I’ve said similar a few times before, but never as eloquently.
In reality, my framing is slightly different. Specifically, what is described here is the difference between strategy and operations. If we think about business (or most activities) as a system, then operations (or ‘optimisation’) is driving the productivity of the existing system. Strategy on the other hand is the design (or redesign) of the system itself – a fundamentally more creative act.
(On a side note, most management consulting projects actually deal with ‘optimisation’, yet ‘strategy’ and ‘consulting’ are often conflated. Not to throw stones, but it means there are a lot of current and ex-consultants out there who think they know strategy*.)
The value of the strategist comes in large part from two activities. The first, one might call optimisation, in which we use our skills to improve the on-going performance of the brand or business. These are often the many small interventions that fine-tune the activities of the organisation, from communications to culture and product propositions to reputation. This is, in many ways, the day job of the strategist, justifying our keep by squeezing a little more performance from current operations.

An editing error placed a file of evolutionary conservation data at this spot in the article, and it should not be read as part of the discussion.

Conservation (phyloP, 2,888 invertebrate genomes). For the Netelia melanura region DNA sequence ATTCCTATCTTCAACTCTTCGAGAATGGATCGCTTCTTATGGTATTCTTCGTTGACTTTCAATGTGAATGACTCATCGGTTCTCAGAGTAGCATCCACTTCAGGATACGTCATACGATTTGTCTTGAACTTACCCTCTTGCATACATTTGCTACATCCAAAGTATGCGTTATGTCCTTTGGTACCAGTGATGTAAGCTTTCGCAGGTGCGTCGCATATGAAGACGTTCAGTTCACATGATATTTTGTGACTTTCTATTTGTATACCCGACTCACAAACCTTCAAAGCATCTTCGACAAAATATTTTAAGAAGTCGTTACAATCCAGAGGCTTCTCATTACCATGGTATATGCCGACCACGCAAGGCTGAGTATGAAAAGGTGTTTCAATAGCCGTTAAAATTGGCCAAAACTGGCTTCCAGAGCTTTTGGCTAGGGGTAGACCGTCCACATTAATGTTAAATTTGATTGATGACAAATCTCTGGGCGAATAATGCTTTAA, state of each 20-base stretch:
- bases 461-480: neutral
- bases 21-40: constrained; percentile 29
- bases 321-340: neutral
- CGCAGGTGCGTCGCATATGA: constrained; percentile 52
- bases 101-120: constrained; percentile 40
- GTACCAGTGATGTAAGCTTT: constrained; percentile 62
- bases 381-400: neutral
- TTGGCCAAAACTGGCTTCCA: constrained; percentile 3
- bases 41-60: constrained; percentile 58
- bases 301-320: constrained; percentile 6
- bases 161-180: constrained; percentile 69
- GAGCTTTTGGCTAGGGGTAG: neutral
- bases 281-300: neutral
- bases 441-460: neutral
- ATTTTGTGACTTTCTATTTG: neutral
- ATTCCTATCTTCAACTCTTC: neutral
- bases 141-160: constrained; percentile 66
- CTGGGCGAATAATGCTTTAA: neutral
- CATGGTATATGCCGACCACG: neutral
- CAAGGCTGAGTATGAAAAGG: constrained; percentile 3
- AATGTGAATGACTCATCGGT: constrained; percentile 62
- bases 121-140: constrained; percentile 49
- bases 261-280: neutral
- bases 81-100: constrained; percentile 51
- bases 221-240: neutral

However, there is another kind of value that good strategists deliver and that one might call periodic disruption. This is when we help resolve the fundamental questions that a brand of business faces, questions that are about direction rather than simply progress. It is disruptive because it embraces the need to step beyond the conditions that have delivered success to date. And in doing so, allows the brand or business to ‘re-curve’, as the management guru Charles Handy would have it, in order to find a new source of success or means of serving the end customer. This may take the form of new products, propositions, positioning or purpose depending on the issues facing the business.
That’s the real role of strategy and of the strategist, finding new growth by answering the big questions that face the organisation. There are other things that we do but this is where we add real value.